#6
W Gogarten, K Hoffmann, H Van Aken
Neuraxial blockade confers benefits to surgical patients not only due to the high analgesic quality but also through a reduction in postoperative complications, such as respiratory insufficiency and a shortening of postoperative paralytic ileus. In orthopedic surgery peripheral and neuraxial blockades are extensively used to enhance postoperative mobilization. The most serious complication of neuraxial blockade is spinal epidural hematoma, which may lead to permanent paraplegia if left untreated. The risk is enhanced in patients receiving thromboembolism prophylaxis...
November 2010: Der Unfallchirurg
https://www.readbyqxmd.com/read/20890208/regional-anaesthesia-and-antithrombotic-agents-recommendations-of-the-european-society-of-anaesthesiology
#7
REVIEW
Wiebke Gogarten, Erik Vandermeulen, Hugo Van Aken, Sibylle Kozek, Juan V Llau, Charles M Samama
BACKGROUND AND OBJECTIVES: performing neuraxial anaesthesia in patients receiving antithrombotic drugs is controversial due to the increased risk of spinal epidural haematoma. Strict adherence to the recommended time intervals between the administration of anticoagulants, neuraxial blockade and the removal of catheters is thought to improve patient safety and reduce the risk of haematoma. Appropriate guidelines have been prepared by a number of national societies of anaesthesiologists, but they do not have universal acceptance...
December 2010: European Journal of Anaesthesiology
https://www.readbyqxmd.com/read/20052816/regional-anesthesia-in-the-patient-receiving-antithrombotic-or-thrombolytic-therapy-american-society-of-regional-anesthesia-and-pain-medicine-evidence-based-guidelines-third-edition
#8
Terese T Horlocker, Denise J Wedel, John C Rowlingson, F Kayser Enneking, Sandra L Kopp, Honorio T Benzon, David L Brown, John A Heit, Michael F Mulroy, Richard W Rosenquist, Michael Tryba, Chun-Su Yuan
The actual incidence of neurologic dysfunction resulting from hemorrhagic complications associated with neuraxial blockade is unknown. Although the incidence cited in the literature is estimated to be less than 1 in 150,000 epidural and less than 1 in 220,000 spinal anesthetics, recent epidemiologic surveys suggest that the frequency is increasing and may be as high as 1 in 3000 in some patient populations.Overall, the risk of clinically significant bleeding increase with age,associated abnormalities of the spinal cord or vertebral column, the presence of an underlying coagulopathy, difficulty during needle placement,and an indwelling neuraxial catheter during sustained anticoagulation( particularly with standard heparin or low-molecular weight heparin)...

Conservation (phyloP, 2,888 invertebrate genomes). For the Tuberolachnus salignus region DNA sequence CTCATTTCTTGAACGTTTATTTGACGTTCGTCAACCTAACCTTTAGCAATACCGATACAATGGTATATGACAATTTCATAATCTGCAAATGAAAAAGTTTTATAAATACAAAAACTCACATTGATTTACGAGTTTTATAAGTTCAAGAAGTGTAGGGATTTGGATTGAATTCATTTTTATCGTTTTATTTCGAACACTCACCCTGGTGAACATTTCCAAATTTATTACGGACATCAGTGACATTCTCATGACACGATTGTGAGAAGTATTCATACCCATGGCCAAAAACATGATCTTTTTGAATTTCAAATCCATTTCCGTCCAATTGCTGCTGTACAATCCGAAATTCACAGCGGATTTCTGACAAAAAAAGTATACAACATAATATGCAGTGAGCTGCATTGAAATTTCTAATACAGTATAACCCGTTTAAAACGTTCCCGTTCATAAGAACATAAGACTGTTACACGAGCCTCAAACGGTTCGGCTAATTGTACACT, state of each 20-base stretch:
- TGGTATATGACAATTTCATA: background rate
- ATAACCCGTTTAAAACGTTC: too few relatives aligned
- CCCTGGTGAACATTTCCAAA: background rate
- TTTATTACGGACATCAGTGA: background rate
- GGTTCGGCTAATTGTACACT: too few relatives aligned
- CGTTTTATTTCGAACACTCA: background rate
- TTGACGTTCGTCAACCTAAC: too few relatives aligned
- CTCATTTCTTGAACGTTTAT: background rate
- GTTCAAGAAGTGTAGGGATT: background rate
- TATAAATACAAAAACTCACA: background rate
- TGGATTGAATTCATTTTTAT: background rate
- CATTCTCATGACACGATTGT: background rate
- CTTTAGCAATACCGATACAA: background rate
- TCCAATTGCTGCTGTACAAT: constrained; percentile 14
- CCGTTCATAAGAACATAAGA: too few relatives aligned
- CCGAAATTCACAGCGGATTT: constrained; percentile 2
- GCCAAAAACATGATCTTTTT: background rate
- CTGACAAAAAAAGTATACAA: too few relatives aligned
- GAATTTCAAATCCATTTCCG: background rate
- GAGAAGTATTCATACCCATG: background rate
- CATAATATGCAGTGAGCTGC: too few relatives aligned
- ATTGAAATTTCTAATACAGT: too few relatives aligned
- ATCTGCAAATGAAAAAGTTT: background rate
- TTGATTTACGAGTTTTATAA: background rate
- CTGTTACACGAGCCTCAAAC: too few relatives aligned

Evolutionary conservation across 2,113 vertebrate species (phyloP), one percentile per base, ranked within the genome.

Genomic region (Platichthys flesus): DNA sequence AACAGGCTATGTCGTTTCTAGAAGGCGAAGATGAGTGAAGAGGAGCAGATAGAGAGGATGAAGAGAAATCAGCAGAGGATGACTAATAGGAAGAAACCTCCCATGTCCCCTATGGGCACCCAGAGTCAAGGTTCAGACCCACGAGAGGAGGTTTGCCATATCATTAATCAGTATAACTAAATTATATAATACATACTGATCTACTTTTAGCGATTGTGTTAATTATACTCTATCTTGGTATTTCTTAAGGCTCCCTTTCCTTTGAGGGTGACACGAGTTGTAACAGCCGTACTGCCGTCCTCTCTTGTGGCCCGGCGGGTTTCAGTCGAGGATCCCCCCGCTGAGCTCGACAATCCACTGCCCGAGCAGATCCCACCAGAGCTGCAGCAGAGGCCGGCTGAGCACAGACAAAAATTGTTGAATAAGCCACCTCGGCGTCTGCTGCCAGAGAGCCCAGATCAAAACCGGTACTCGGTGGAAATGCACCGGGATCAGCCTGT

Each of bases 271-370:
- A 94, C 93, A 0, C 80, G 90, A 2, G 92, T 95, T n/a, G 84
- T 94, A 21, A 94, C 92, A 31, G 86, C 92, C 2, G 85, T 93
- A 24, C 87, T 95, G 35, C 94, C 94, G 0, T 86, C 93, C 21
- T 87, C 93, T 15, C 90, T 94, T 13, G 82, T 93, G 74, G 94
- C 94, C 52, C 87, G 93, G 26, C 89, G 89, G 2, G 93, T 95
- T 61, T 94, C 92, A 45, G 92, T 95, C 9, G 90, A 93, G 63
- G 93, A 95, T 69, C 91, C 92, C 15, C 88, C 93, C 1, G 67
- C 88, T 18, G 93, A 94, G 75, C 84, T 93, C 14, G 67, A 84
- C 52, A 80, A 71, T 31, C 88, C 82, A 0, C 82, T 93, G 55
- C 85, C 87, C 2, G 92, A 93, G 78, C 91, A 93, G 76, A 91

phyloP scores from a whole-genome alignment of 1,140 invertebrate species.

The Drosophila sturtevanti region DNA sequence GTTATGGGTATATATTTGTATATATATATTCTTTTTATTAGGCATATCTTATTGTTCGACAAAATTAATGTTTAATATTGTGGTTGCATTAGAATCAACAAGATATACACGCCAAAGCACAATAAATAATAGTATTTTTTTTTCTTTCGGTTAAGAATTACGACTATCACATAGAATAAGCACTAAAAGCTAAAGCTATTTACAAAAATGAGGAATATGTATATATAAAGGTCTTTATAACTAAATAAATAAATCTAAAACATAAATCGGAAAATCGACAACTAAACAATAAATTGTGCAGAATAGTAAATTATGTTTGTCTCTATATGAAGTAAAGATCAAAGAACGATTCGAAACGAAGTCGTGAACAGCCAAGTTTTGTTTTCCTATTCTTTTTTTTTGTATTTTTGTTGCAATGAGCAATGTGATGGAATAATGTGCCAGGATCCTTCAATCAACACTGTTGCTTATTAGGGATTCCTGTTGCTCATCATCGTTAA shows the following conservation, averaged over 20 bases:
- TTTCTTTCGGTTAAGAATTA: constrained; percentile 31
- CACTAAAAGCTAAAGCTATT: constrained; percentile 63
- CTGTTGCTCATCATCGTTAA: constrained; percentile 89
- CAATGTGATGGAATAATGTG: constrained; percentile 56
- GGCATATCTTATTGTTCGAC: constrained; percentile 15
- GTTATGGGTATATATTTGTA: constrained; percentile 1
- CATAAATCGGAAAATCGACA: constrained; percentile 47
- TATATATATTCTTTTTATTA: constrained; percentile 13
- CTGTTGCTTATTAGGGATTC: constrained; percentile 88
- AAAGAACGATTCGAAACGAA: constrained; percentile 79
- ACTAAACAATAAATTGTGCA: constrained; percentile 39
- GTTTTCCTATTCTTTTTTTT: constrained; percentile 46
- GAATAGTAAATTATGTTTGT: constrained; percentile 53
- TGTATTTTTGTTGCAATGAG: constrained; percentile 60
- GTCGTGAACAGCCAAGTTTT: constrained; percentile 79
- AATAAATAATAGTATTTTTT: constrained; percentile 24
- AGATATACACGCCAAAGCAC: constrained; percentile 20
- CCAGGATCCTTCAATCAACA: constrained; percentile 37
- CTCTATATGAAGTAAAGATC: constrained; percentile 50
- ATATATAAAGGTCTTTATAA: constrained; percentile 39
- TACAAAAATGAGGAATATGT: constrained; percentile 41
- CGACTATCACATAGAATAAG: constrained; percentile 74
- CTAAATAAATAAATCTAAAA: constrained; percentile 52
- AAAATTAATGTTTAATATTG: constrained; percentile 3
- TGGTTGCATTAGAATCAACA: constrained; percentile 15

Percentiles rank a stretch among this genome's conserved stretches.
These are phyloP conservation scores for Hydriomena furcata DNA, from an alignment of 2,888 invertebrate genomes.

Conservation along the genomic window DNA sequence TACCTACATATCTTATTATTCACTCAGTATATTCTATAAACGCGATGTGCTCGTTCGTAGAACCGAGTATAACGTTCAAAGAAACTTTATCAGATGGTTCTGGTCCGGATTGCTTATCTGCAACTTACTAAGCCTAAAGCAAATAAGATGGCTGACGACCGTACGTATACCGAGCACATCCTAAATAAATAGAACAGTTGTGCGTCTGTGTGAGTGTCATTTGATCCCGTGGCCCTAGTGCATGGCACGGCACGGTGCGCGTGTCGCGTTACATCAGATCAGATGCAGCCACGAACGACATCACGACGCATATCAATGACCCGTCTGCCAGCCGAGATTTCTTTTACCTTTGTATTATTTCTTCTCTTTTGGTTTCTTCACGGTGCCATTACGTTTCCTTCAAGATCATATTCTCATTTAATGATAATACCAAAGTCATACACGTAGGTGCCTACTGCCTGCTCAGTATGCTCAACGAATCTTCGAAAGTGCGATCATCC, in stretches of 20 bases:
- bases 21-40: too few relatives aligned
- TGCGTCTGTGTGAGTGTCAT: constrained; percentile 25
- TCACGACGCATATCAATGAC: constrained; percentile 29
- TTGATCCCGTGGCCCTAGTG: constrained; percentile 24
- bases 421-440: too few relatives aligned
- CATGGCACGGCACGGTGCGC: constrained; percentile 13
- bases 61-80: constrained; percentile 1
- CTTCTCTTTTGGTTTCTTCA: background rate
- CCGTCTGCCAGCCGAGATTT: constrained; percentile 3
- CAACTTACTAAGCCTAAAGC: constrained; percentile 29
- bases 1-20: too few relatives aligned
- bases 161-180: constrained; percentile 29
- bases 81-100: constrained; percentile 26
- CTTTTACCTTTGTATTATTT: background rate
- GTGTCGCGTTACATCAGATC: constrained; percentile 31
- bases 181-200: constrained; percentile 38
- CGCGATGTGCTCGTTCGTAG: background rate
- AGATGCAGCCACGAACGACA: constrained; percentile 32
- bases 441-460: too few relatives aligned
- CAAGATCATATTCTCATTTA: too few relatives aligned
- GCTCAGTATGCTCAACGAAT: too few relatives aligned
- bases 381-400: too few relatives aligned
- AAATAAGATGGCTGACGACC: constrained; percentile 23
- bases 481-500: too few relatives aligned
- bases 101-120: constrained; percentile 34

January 2010: Regional Anesthesia and Pain Medicine
https://www.readbyqxmd.com/read/16960489/the-influence-of-new-antithrombotic-drugs-on-regional-anesthesia
#9
REVIEW
Wiebke Gogarten
PURPOSE OF REVIEW: Antithrombotic drugs are known to increase the risk of spinal epidural hematoma after neuraxial blockade. During the last few years, several new anticoagulants have been introduced, some of them more potent than the drugs currently available. More potency, however, may also indicate a higher risk of bleeding. RECENT FINDINGS: Case series from the last few years indicate that spinal epidural hematoma is more common then previously estimated, with a prevalence from 1: 100,000 in obstetric patients to as high as 1: 3,600 in female orthopedic patients...
October 2006: Current Opinion in Anaesthesiology
https://www.readbyqxmd.com/read/15366721/-the-practice-guideline-neuraxis-blockade-and-anticoagulation
#10
REVIEW
J J De Lange, J W Van Kleef, J J E Van Everdingen
In a patient with a coagulation disorder, the administration of a local anaesthetic by means of a needle or via the insertion of a catheter into the epidural space or spinal cavity may lead to bleeding and haematoma formation, with a danger of pressure on the spinal cord or nerve roots. Employing the method of the Dutch Institute for Healthcare (CBO) for the development of practice guidelines, a working group of anaesthesiologists, a haematologist and a hospital chemist have drawn up recommendations for neuraxis blockade in combination with anticoagulant therapy...
July 31, 2004: Nederlands Tijdschrift Voor Geneeskunde
https://www.readbyqxmd.com/read/12095011/central-neuraxial-blocks-and-anticoagulation-a-review-of-current-trends
#11
REVIEW
A Tyagi, A Bhattacharya
Patients receiving anticoagulants offer a challenge to anaesthesiologists. The issue of spinal haematoma following central neuraxial block in such patients is a contentious issue. Although rare, with an estimated incidence of < 1:150,000 for epidural blocks and 1:220,000 for spinal anaesthetics in patients with normal coagulation status, this is an emergency situation with a potentially grave prognosis. The review presents cases of spinal haematomata that have occurred in the last 5 years, both spontaneously and after central neuraxial blockade...
May 2002: European Journal of Anaesthesiology